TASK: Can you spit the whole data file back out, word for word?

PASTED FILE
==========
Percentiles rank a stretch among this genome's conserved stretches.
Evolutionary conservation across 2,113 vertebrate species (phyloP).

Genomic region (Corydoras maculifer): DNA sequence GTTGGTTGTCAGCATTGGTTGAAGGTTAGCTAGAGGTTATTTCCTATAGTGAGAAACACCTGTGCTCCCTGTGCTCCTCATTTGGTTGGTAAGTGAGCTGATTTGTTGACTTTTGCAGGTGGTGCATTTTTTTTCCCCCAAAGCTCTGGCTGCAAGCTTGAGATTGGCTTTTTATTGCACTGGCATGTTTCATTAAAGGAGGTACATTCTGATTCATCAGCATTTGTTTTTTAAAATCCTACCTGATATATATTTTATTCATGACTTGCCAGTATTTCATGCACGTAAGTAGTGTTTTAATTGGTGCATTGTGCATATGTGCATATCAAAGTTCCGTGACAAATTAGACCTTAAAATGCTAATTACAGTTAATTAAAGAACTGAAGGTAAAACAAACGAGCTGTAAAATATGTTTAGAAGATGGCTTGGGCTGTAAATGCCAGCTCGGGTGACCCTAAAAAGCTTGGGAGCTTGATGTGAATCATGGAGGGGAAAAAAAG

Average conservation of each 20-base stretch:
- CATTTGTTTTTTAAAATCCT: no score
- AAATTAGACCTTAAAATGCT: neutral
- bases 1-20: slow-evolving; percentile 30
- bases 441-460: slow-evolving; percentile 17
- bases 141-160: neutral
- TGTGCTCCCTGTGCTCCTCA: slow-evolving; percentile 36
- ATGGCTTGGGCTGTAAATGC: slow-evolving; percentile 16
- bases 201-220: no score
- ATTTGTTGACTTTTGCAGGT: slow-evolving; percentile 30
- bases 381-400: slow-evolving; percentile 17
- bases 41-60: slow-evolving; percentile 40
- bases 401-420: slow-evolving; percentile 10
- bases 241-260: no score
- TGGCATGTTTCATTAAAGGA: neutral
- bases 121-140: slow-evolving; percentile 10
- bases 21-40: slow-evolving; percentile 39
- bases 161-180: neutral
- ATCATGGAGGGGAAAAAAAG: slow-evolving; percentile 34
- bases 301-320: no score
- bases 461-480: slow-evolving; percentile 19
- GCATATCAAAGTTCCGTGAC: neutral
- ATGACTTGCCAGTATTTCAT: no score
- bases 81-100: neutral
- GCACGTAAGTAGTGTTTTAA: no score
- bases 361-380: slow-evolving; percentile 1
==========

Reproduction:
Percentiles rank a stretch among this genome's conserved stretches.
Evolutionary conservation across 2,113 vertebrate species (phyloP).

Genomic region (Corydoras maculifer): DNA sequence GTTGGTTGTCAGCATTGGTTGAAGGTTAGCTAGAGGTTATTTCCTATAGTGAGAAACACCTGTGCTCCCTGTGCTCCTCATTTGGTTGGTAAGTGAGCTGATTTGTTGACTTTTGCAGGTGGTGCATTTTTTTTCCCCCAAAGCTCTGGCTGCAAGCTTGAGATTGGCTTTTTATTGCACTGGCATGTTTCATTAAAGGAGGTACATTCTGATTCATCAGCATTTGTTTTTTAAAATCCTACCTGATATATATTTTATTCATGACTTGCCAGTATTTCATGCACGTAAGTAGTGTTTTAATTGGTGCATTGTGCATATGTGCATATCAAAGTTCCGTGACAAATTAGACCTTAAAATGCTAATTACAGTTAATTAAAGAACTGAAGGTAAAACAAACGAGCTGTAAAATATGTTTAGAAGATGGCTTGGGCTGTAAATGCCAGCTCGGGTGACCCTAAAAAGCTTGGGAGCTTGATGTGAATCATGGAGGGGAAAAAAAG

Average conservation of each 20-base stretch:
- CATTTGTTTTTTAAAATCCT: no score
- AAATTAGACCTTAAAATGCT: neutral
- bases 1-20: slow-evolving; percentile 30
- bases 441-460: slow-evolving; percentile 17
- bases 141-160: neutral
- TGTGCTCCCTGTGCTCCTCA: slow-evolving; percentile 36
- ATGGCTTGGGCTGTAAATGC: slow-evolving; percentile 16
- bases 201-220: no score
- ATTTGTTGACTTTTGCAGGT: slow-evolving; percentile 30
- bases 381-400: slow-evolving; percentile 17
- bases 41-60: slow-evolving; percentile 40
- bases 401-420: slow-evolving; percentile 10
- bases 241-260: no score
- TGGCATGTTTCATTAAAGGA: neutral
- bases 121-140: slow-evolving; percentile 10
- bases 21-40: slow-evolving; percentile 39
- bases 161-180: neutral
- ATCATGGAGGGGAAAAAAAG: slow-evolving; percentile 34
- bases 301-320: no score
- bases 461-480: slow-evolving; percentile 19
- GCATATCAAAGTTCCGTGAC: neutral
- ATGACTTGCCAGTATTTCAT: no score
- bases 81-100: neutral
- GCACGTAAGTAGTGTTTTAA: no score
- bases 361-380: slow-evolving; percentile 1